Do-nothingism and Sinophobia
When facing a difficult political problem, Queen Elizabeth of England, after whom the Old Dominion is named the Commonwealth of Virginia, used to sleep on it. Her motto was “video et taceo” (I see, and say nothing). Well, the next day or a couple of days later, problems often seemed to have solved themselves. Though she never heard of Lao Zi, the founder of Taoism, she practiced his do-nothingism.
Government officials in Taiwan are more like Confucian activists. One of them, Premier Mao Chi-kuo, took action at once last month when he was criticized at a Legislative Yuan interpellation session for having done nothing before Beijing started issuing the new card version of the Taibaozheng ( ) travel permit for Taiwan visitors to the Chinese mainland.
Two lawmakers of the opposition Democratic Progressive Party, who may be just as Sinophobic as most of their fellow members of the nation’s highest legislative organ, grilled Mao for getting no consultations done between his Mainland Affairs Council (MAC) and its Chinese counterpart, the Taiwan Affairs Office of the State Council (TAO) on a critical issue that they said degrades the sovereignty of the Republic of China. Instead of trying to sleep on it, the premier said he regretted Beijing unilaterally deciding to replace the old paper Taibaozheng with the card ID to “hurt the feelings of the people of Taiwan,” though few think their country’s dignity is impaired. He also hoped Beijing won’t repeat such a demarche.
Mao isn’t a Taoist. Neither did he know Queen Elizabeth solved difficult problems by sleeping on them to bring stability and prosperity to her kingdom in the Elizabethan Era. He doesn’t know the merit of the Taoist do-nothingism, which might prove the Sinophobic criticism entirely wrong.
As a matter of fact, Mao didn’t know the TAO informed the MAC one day before the issuance of the ID card for travel. Its issuance was declared by Yu Zhengsheng, chairman of China’s National Committee of the Chinese People’s Political Consultative Conference, in answer to the pleas of Taiwan businesspeople in mainland China last June.
The TAO also announced its pilot issuance would start from July 1. It is more likely that the MAC did not consider it necessary to initiate any consultation on the issuance, albeit there was more than enough time to talk it over.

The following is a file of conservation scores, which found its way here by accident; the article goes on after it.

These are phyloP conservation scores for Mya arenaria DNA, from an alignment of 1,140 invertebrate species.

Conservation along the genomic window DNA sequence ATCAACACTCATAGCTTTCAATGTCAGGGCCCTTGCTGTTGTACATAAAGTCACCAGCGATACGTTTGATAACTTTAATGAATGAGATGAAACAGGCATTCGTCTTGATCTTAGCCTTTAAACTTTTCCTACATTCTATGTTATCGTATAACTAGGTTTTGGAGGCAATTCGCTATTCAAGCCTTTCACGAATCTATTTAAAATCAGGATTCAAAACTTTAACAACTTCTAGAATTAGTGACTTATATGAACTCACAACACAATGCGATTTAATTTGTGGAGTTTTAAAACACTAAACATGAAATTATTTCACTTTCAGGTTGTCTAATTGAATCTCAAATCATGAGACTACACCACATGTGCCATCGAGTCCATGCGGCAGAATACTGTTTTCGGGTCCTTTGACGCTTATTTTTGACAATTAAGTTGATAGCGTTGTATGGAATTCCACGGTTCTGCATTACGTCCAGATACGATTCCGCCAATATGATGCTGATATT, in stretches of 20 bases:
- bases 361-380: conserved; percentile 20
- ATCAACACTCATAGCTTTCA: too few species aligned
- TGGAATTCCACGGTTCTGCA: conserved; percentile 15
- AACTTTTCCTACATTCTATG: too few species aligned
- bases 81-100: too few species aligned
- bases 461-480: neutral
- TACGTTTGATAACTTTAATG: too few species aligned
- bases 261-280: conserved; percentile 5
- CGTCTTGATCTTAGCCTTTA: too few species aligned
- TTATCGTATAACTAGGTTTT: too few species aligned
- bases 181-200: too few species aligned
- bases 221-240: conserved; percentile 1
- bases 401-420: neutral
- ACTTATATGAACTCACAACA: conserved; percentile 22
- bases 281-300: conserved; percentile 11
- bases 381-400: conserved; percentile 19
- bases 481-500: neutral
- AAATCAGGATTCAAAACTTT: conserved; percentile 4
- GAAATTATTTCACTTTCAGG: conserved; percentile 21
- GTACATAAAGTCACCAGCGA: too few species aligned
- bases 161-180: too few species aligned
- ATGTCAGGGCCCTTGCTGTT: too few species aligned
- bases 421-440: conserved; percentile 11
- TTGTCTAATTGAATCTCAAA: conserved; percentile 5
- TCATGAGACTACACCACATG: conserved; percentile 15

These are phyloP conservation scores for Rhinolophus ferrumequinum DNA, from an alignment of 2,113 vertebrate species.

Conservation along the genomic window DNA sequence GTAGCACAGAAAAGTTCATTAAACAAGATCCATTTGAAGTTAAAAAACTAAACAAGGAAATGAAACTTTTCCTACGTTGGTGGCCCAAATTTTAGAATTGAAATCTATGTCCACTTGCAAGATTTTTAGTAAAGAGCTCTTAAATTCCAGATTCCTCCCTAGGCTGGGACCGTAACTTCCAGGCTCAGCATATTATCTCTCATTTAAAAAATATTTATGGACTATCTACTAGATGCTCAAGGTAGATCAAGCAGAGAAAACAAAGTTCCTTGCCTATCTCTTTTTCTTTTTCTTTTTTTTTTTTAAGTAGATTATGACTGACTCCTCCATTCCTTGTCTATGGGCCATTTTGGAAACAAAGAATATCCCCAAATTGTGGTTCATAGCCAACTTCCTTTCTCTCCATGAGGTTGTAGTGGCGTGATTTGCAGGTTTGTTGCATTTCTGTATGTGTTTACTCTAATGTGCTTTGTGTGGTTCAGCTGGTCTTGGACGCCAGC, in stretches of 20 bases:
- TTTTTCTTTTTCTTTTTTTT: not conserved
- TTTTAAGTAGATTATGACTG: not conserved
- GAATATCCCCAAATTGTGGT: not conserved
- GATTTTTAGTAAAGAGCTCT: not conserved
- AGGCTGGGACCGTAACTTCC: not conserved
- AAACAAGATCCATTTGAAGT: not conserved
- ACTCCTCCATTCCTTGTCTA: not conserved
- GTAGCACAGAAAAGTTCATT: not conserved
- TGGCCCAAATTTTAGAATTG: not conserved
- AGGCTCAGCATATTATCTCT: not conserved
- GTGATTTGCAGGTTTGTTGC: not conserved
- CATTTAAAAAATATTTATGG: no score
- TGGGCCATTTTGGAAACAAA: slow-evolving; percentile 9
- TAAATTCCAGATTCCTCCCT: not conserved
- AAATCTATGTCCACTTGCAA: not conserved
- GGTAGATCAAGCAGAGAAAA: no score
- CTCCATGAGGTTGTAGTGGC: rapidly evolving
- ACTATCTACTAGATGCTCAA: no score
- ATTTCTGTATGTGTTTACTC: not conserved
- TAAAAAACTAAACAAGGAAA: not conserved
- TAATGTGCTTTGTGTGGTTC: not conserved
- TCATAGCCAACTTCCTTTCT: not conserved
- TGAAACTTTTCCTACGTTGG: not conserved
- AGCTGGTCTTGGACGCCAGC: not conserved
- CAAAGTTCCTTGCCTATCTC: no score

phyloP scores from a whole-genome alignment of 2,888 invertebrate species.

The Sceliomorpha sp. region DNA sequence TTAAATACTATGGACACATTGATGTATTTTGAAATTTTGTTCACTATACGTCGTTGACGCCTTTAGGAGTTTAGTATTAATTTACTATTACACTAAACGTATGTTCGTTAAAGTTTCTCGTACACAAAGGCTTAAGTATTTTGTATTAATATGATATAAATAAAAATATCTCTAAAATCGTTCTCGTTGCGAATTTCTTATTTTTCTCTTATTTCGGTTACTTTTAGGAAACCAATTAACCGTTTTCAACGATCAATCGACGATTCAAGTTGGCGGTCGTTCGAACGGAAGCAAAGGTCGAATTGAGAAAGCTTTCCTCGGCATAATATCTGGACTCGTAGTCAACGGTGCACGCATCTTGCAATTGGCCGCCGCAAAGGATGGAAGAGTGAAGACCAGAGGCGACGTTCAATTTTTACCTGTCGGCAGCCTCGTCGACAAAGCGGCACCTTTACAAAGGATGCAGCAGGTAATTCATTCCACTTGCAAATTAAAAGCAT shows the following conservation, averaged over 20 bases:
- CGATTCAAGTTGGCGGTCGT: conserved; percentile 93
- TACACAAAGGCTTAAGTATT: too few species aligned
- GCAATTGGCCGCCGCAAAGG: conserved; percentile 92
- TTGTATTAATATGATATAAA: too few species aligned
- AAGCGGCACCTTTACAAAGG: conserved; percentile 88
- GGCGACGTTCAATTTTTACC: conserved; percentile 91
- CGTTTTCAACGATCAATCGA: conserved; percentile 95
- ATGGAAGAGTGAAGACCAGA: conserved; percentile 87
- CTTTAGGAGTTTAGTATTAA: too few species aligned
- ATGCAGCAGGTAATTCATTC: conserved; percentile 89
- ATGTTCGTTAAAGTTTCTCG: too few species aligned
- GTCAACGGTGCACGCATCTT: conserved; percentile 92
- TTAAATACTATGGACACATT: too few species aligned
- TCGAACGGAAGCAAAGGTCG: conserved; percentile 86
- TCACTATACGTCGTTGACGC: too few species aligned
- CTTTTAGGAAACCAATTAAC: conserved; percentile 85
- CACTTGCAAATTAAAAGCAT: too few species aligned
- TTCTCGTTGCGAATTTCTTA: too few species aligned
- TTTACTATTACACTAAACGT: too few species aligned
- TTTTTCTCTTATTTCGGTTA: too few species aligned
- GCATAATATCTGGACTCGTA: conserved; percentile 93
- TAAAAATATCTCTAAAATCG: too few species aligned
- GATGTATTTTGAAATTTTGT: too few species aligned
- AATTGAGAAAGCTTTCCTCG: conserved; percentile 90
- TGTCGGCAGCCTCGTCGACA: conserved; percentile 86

Well, Andrew Hsia, MAC minister, is ready to tell what Mao said to TAO Minister Zhang Chijun when they meet for their second official meeting in Guangzhou on Oct. 13.
Sinophobia isn’t as prevalent in Taiwan as the opposition party wishes. The reason is simple. Diehard Sinophobes who insist Taiwan should be an independent, sovereign state by claiming its ethnic Han Chinese are not Chinese but Taiwanese can’t persuade most of the latter to believe what they preach. Moreover, the people know it’s impossible for Taiwan to be independent because of the opposition on the part of the People’s Republic, on which they have to depend increasingly heavily for their island’s economic growth.
Politicians stoke up the feud between the native-born Taiwanese and their mainlander Chinese compatriots to get elected. President Chen Shui-bian spearheaded the hate-China campaign by his de-Sinicization and dethroning of Chiang Kai-shek as chief culprit of the bloody massacre of innocent Taiwanese during the February 28 Incident of 1947. He succeeded in making Taiwan a house divided against itself.
The two lawmakers of Chen’s party carried on the campaign by falsely accusing Premier Mao in order just to get re-elected come next Jan. 16. On that day, eligible voters will go to the polls to elect their president and a new Legislative Yuan.
If Beijing’s new travel ID card is considered downgrading of Taiwan’s sovereignty, the similar documents issued to mainland Chinese travelers in Taiwan by our authorities equally degrade the People’s Republic. Taiwan’s version is titled “Entry and Exit Permit for Taiwan, Republic of China” with the national flag of the R.O.C. shown.
Moreover, Taiwan requires Chinese visitors to provide their fingerprints to clear customs, while the People’s Republic doesn’t demand fingerprinting. No complaint, official or private, has been lodged against it from the other side of the Taiwan Strait.